HUTCHINSON, Kan. — The U.S. and China signed a phase one trade deal earlier this month, but it could mean more than just that, according to a trade law professor from the University of Kansas.
TOPEKA, Kansas — Lawmakers are fast-tracking a push to amend the state constitution and undo a Kansas Supreme Court ruling that said women have the right to abortion.
The goal, with voters’ approval in August, is to add a line to the state bill of rights saying abortion isn’t constitutionally protected — and that legislators can regulate abortions, including when a pregnancy results from rape or incest or threatens a woman’s life.
Markets finally got this week the signed phase 1 U.S.-China trade deal they had waited for. "The market impact is largely the rally we've seen over the past three months," wrote Greg McBride, chief financial analyst at Bankrate.com, in a note to Fortune. It's a "cloud of uncertainty" cleared from the U.S. and global economy.
Experts in trade business and law who reviewed the agreement—which was only made available after the signing— tell Fortune the first phase is an important step. But much remains nebulous, particularly for enforceable tangible gains. ...
That sound you may have heard Wednesday morning was that of a heavy truck spinning its wheels, as President Trump signed an agreement with China that imposes a cease-fire in a trade war that has achieved virtually nothing for Americans, except the imposition of enormous economic costs on U.S. consumers, farmers and manufacturers.
Raj Bhala, Brennisein Distinguished Professor at the KU School of Law and a senior advisor at Dentons, talked about escalating tensions between the United States and Iran with Arirang TV, a network based in Korea. Bhala's segment begins around the 8:50 mark.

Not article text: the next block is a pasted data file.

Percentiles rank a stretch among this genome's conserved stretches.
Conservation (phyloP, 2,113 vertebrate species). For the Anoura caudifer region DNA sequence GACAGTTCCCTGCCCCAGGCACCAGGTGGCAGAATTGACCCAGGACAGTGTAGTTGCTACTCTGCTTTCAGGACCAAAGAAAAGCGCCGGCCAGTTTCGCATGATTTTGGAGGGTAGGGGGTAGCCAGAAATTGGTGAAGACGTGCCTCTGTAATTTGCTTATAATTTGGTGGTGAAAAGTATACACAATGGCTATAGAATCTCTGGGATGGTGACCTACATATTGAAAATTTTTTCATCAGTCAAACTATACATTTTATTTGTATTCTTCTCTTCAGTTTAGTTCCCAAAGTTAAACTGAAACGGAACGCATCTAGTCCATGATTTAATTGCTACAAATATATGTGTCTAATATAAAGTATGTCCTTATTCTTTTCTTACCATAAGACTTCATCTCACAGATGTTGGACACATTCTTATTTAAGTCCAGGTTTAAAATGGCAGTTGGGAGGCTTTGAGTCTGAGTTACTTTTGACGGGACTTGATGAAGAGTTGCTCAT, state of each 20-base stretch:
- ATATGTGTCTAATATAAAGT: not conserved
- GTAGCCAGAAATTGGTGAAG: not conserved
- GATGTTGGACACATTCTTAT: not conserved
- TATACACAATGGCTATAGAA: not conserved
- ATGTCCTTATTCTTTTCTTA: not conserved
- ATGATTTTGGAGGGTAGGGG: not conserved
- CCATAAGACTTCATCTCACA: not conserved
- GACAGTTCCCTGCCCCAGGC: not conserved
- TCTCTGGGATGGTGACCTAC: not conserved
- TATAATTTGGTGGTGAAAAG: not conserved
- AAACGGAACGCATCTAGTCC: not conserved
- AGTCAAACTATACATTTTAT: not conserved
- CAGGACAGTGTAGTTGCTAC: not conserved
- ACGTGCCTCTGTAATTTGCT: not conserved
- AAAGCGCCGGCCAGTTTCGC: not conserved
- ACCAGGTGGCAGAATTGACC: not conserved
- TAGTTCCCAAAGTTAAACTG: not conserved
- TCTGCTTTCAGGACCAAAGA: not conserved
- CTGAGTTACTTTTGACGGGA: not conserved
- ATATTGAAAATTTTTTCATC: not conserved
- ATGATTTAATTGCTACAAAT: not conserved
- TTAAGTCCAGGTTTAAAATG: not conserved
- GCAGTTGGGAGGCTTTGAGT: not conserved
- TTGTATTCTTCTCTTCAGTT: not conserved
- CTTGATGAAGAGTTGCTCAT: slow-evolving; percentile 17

Raj Bhala, Brennesein Distinguished Professor at the KU School of Law and a Senior Advisor at Dentons, talks about the demise of the WTO Appellate Body in a podcast.
Twenty-Somethings will define the world in 2030. All other generations would be wise to follow the advice of surrealist artist Salvador Dalí: “The problem with today’s youth is not being a part of it anymore.”
Thanks to Twenty-Somethings, across the next decade, international trade will be managed for social justice, Islamist extremism will be moribund, liberal arts will flourish again, and and ecological sins will be repented. To those today to whom “O.K., Boomer” is rightly said, the world in 2030 will look surreal.
A Wichita teacher accused the district’s school board of moving slowly on passing protections for LGBTQ students at the start of its December meeting.
Later in the meeting, after the district did pass such a statement, one of the board’s longest serving members announced his resignation.
Kansas schools have been adding gender identity and sexual orientation to their nondiscrimination policies. Olathe and Manhattan updated their policies this past year while Topeka did so about a decade ago.
A Navajo girl was exploited and sex trafficked in urban and rural New Mexico. Why did so many fail to help her?
Albuquerque, New Mexico
Eva was found at dusk one Tuesday in late December 2016, standing in a parking lot in northeast Albuquerque. The 15-year-old Navajo girl had been missing more than two weeks when her grandmother got a call from the Bernalillo County Sheriff’s office — saying her silver Ford truck had been recovered.
“I don’t care about the truck, what about my granddaughter?” Heidi demanded.
From Shanghai to London, stocks rallied on Friday morning as a "Phase One" trade deal was reached between China and the Trump Administration—that is, until the details were announced.
By noon in New York, the major indices still trading were swooning, with the S&P 500 and Dow Jones Industrial Average in negative territory, ceding big early gains.